‘Du’ or ‘Sie’? A guide to formal vs. informal ‘you’ in German

‘Du’ or ‘Sie’? A guide to formal vs. informal ‘you’ in German

by Sandra Köktaş

Updated October 20, 2023

In your very first conversation with a German, you will need to decide whether to address them with du or Sie.

These, respectively, are the informal and formal ways to say “you” in German. But not all German learners are familiar with the concept of formal and informal address. Even Germans themselves sometimes have trouble drawing the line  between du and Sie. And that’s to say nothing about other sources of pronoun-based confusion, like when to use Sie vs. sie or Ihr vs. ihr

In this guide, we’ll help you navigate this notorious topic and make the right decisions. 

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What is the difference between ‘Sie’ and ‘du’ in German?

When you travel in Germany and converse with Germans, you will likely hear two forms of address: du and Sie. But what is the difference, and is it really all that important?

Both du and Sie refer to the second-person singular (i.e. “you”). Du is the informal form, while Sie is the formal and polite form of the personal pronoun.

But that’s not quite the end of it. There is yet another Sie: the German polite form for the second-person plural, which is used to address a group of people. 

Verb conjugation with ‘Sie’ and ‘du’

Using du or Sie doesn’t just make a difference in terms of politeness. It also affects the conjugation of the verb that corresponds with the personal pronoun. Note in the below example how the verb (gehen) changes based on the personal pronoun:

Wohin gehst du?
Wohin gehen Sie?
(Where are you going?)

The verb ending -st is typical of the second-person singular (du) across many German verb tenses, though exceptions apply.

The second-person plural (Sie) in the polite form is always conjugated in the same way as the third-person plural (sie):

Sie gehen
(you are going)

sie gehen
(they are going)

When to use ‘Sie’ and ‘du’ in German

The choice between du and Sie has certainly tormented many a language learner. But the general rule of thumb is easy enough:

  • Use du for anyone the same age or younger than you and anyone you are familiar with (family or friends). 
  • Use Sie for strangers and persons of respect, like teachers or authority figures.

In practice, this rule can be difficult to apply, though.

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Tricky cases and how to solve them

The only sure answer to the question of when to use du or Sie is that children are always addressed as du. But from around the age of 16, you have to ask yourself: “How big is the age difference between us, and what does the situation allow for?” 

While an adult would ask a teenager on the street for the time with du, the colleague about to retire will probably address the 20-year-old intern with Sie. But that also depends on what is common in your workplace. How do colleagues address each other? How do they address you? If the boss greets you during the job interview with du, it may make sense to respond with Sie first. If they prefer to be informal, they can always offer you the du. This can look like this:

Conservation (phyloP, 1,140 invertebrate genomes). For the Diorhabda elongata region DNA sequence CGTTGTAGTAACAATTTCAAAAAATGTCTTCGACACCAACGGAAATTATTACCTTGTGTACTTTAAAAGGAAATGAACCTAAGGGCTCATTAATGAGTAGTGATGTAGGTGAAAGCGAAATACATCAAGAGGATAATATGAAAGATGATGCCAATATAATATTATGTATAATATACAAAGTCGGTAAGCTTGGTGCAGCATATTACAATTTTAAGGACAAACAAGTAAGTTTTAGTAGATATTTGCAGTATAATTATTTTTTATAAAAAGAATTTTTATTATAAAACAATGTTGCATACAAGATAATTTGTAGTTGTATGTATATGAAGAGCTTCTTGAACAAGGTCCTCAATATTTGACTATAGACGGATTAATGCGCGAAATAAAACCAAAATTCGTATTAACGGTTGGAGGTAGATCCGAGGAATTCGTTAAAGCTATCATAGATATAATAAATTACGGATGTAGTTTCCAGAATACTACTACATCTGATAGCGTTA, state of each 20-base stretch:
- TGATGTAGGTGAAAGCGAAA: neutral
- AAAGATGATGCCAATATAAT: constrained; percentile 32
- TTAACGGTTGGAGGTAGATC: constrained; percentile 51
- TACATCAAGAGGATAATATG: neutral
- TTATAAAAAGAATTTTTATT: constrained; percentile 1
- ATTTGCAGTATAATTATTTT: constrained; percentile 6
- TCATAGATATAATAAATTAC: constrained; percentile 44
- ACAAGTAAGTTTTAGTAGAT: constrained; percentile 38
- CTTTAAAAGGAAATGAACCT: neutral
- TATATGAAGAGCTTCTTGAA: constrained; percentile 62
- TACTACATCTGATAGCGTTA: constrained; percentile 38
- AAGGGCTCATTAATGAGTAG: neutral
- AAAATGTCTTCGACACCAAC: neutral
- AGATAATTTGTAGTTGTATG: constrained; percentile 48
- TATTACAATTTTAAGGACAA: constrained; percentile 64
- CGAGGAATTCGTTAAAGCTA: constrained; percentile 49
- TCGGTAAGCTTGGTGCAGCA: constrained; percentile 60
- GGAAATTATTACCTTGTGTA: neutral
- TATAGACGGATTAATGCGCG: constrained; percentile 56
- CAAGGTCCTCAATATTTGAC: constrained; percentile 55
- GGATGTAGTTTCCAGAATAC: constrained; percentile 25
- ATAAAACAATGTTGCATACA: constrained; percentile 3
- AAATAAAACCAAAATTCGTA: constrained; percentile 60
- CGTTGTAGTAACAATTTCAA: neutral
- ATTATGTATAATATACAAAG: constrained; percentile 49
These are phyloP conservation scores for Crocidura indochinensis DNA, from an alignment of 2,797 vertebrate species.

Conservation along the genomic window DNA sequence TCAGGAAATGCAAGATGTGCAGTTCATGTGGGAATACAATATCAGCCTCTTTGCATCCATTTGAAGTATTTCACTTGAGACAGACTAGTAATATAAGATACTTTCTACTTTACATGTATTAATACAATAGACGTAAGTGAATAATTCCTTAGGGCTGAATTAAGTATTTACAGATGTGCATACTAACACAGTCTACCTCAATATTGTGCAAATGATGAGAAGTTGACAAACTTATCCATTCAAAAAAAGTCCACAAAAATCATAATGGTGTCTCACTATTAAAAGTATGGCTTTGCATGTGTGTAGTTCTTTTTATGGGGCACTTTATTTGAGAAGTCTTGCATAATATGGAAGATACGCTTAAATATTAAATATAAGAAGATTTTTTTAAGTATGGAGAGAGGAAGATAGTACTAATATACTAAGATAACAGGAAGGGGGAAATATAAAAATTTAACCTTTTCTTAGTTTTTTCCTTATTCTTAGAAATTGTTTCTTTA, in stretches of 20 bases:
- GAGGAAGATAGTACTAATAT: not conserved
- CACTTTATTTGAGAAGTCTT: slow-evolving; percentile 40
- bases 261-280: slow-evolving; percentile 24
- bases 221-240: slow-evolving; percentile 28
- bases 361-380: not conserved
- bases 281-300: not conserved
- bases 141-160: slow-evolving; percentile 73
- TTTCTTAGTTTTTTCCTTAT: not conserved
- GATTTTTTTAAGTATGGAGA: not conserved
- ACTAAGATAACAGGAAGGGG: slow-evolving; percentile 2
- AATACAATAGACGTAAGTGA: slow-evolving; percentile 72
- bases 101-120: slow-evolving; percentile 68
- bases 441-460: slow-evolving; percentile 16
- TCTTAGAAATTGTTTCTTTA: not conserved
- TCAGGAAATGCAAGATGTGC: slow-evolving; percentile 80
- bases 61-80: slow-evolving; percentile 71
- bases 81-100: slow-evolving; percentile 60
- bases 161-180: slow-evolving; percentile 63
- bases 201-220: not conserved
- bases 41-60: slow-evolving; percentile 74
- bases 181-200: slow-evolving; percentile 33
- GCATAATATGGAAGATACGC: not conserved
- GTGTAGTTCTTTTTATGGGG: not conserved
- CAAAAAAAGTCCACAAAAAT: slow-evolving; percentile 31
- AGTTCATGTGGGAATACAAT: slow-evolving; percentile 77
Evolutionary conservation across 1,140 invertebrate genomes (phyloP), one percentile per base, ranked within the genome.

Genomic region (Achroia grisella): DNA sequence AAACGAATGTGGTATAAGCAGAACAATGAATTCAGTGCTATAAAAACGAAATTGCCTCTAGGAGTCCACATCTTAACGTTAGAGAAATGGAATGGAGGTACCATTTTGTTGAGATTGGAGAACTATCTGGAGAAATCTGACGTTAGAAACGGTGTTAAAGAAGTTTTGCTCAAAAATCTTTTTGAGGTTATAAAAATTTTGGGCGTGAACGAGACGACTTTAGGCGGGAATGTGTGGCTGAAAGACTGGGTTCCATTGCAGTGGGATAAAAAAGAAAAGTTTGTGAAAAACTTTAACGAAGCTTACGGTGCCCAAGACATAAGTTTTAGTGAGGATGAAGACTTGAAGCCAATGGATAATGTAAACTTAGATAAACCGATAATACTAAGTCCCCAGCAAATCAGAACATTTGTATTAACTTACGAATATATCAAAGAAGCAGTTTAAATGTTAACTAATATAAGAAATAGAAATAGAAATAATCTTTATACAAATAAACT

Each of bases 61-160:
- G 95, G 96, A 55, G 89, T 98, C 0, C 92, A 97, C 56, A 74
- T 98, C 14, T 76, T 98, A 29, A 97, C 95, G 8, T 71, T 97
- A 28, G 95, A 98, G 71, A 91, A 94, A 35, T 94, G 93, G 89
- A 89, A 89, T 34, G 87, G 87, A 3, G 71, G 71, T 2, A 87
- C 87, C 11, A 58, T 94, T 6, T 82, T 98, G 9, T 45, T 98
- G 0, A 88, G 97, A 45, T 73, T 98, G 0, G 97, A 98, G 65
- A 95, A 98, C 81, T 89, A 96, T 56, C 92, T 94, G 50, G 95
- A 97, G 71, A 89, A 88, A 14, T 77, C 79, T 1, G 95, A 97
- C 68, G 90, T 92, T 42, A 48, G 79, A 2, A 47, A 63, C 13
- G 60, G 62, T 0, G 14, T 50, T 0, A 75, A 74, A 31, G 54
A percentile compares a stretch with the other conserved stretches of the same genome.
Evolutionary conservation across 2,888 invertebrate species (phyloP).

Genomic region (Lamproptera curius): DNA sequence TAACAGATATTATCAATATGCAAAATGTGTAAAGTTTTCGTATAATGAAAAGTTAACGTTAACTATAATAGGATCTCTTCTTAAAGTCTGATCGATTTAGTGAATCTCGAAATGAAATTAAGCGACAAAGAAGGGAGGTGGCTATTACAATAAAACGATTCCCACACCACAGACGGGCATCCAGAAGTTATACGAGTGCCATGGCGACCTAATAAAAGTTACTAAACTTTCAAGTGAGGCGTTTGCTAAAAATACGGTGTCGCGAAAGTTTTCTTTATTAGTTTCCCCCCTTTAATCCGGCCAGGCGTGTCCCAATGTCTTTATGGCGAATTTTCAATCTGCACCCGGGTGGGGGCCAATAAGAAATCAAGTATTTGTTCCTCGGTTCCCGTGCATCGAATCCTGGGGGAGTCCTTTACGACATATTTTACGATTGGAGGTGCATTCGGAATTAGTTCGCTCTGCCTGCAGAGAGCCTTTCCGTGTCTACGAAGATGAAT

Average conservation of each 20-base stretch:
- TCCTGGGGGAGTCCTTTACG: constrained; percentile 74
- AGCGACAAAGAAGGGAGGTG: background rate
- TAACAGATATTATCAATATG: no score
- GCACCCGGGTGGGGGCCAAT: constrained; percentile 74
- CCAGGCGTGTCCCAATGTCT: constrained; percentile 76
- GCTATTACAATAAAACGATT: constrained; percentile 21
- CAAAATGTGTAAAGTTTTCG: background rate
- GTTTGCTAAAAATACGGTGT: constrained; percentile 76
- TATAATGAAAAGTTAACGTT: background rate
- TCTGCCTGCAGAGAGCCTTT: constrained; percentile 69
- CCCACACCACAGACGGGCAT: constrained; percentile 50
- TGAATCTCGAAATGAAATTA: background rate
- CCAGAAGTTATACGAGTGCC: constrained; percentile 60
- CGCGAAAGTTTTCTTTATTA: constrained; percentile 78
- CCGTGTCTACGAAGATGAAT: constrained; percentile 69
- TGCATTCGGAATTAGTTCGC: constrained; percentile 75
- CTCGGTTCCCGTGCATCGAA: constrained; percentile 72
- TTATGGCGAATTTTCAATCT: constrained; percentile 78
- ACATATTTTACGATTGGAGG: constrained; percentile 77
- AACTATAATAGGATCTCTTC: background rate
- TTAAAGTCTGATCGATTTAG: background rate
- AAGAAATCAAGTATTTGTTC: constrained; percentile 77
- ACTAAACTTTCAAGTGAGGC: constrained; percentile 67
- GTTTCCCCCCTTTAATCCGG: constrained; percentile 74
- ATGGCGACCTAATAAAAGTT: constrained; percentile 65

Sagen wir doch “du”.
Let’s say “you.”

Wollen wir uns duzen?
Shall we be on familiar terms?


Bleiben wir lieber beim “Sie”.
Let’s stick with “Sie” instead.

Sollen wir uns siezen?
Should we be on formal terms?

The topic of du vs. Sie causes so much confusion among Germans that there are two separate verbs for the correct choice of words: duzen and siezen. It has also created interesting solutions like the Hamburger Sie, where you use the first name and the polite form Sie, or the Münchner Du, where you use the surname with the informal du.

‘Sie’, ‘sie’, ‘Ihr’ and ‘ihr’

Finally, we need to clear up another source of confusion for beginners: the difference between Sie, sie, Ihr and sie.

Sie capitalized is always the German polite form (singular and plural): 

Was denken Sie?
What do you think?

The lowercase sie is the third-person singular feminine or third-person plural for all grammatical genders:

Maria ist krank und sie kann nicht kommen.
Maria is ill and she can’t come.

Die Kinder sind krank und sie können nicht kommen.
The children are ill and they can’t come.

Ihr capitalized is the possessive pronoun for the polite form Sie in singular as well as in plural. It is the German formal “your”:

Ist das Ihr Hund?
Is that your dog?

The lowercase ihr is the second-person plural or the possessive pronoun for the third-person plural:

Kinder, seid ihr fertig?
Children, are you ready?

Die Kinder ziehen ihre Jacken an. 
The children are putting on their jackets.

When in doubt, stick to the formal ‘Sie’

Deciding between the second-person singular and the German polite form is not always easy. Much depends on the age of the people who meet, and even more depends on how well they know each other. In case of doubt, Sie is always a good bet to ensure you don’t offend anyone. You’ll get to the du later.

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Sandra Köktas

Sandra lives in Istanbul, together with her kids, cat and dog. As a historian she thrives exploring this ancient city with her two- and four-legged loved ones. Together, they also love to go on adventures through all of Turkey and its neighboring countries. If she’s not on the road, Sandra is busy putting her experiences into writing as a freelance copywriter for the travel industry and everything related to language, culture and family. Her particular interest lies in providing information on animal welfare with her website.

Sandra Köktas
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